Since no opinion in animal welfare can ever go unchallenged, I will question the over emphasis on “over population” as the problem facing animals in shelters. Since increasingly numbers of communities face rising populations of young adult and older animals being surrendered or straying and ultimately dying in shelters, it would seem that quantity alone is no longer the case. Behavior, health, lifestyle, lack of resource and a wide variety of other issues seem to be competing causes for animals ending up in shelters now, not merely too many puppies and kitties in the world.

    Bravo to Guidestar for taking note of our little billion dollar charitable industry and thanks for asking us to share our opinions!

  3. Karel Minor says:

    I just responded and agree in large part with Christopher. A dispropotionate amount of stafffing, funding and effort in animal welfare goes to local animal sheltering, animal control, adoption, euthanasia, etc. While large organizations like HSUS and ASPCA get notice for their large budgets, they pale in comparison to the combined budgets on local shelters. Pennsylvania’s spending alone on these things matches or dwarfs the seemingly large $100,000,000 budget of HSUS. Multiplied fifty-fold the half national/half local focus does seem a bit out of proportion.

    Since no opinion in animal welfare can ever go unchallenged, I will question the over emphasis on “over population” as the problem facing animals in shelters. Since increasingly numbers of communities face rising populations of young adult and older animals being surrendered or straying and ultimately dying in shelters, it would seem that quantity alone is no longer the case. Behavior, health, lifestyle, lack of resource and a wide variety of other issues seem to be competing causes for animals ending up in shelters now, not merely too many puppies and kitties in the world.

    Bravo to Guidestar for taking note of our little billion dollar charitable industry and thanks for asking us to share our opinions!

  4. dawn says:

    Thank you for offering your great perspective Chris and Karel about the importance of local animal nonprofits, in particular animal shelters, in this field.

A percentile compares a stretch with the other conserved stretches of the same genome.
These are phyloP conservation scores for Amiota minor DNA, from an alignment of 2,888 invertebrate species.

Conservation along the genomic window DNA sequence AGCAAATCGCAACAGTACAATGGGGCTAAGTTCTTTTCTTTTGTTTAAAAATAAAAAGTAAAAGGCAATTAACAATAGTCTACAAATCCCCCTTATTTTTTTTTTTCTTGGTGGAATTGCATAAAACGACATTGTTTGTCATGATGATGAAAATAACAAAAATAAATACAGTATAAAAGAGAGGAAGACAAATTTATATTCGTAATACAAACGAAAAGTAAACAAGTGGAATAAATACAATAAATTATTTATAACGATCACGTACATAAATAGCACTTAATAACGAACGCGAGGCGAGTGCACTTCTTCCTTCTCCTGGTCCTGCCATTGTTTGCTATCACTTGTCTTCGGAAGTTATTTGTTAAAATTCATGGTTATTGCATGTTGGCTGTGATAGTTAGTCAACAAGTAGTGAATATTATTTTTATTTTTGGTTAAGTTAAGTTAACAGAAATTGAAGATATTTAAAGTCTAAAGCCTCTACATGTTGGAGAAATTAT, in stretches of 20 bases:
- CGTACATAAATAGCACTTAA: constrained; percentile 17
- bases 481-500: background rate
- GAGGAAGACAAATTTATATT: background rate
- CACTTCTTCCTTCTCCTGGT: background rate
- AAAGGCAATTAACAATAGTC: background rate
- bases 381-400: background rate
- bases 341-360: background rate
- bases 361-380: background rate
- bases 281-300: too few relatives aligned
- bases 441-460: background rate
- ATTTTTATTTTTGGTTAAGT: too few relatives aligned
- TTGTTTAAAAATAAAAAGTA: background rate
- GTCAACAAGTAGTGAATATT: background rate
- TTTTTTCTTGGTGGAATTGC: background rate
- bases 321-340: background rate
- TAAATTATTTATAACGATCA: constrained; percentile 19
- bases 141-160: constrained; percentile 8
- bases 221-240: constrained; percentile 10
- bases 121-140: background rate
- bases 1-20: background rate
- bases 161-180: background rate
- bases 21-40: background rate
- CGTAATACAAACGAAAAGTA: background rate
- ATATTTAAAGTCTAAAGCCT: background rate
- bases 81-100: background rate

For our other causes (with the exception of our 2010 Bay Area causes), we conduct research to identify nonprofits that work on a national level. However, after talking to experts, we realized how important local nonprofits play in the field of animal welfare, rights, and protection, hence we changed the format of our survey to reflect that. Instead of asking experts to recommend four national nonprofits and two start-up nonprofits, we ask experts in the animal protection space to recommend three national nonprofits and three local nonprofits.

    In response to Karel’s question, the reason why we divided it as a half national and half local focus primarily has to do with our research methodology. We cannot ask too many questions from our experts, because they are extremely busy, and we really appreciate them taking the time to share their expertise with us already. However we also need sufficient number of recommendations to come up with a list of top nonprofits.

    For this cause, the reason why we ask experts to recommend national nonprofits is because we believe they play an important role, in particular in the legislative, advocacy and other federal policy levels. However, as Chris mentions, local nonprofits, are usually the ones who provide the services, hence we felt it was necessary to highlight the great work that they do.

    I hope this clarifies our approach to our research for animal welfare, rights, and protection, and look forward to getting more comments and feedback about this field and how we can improve!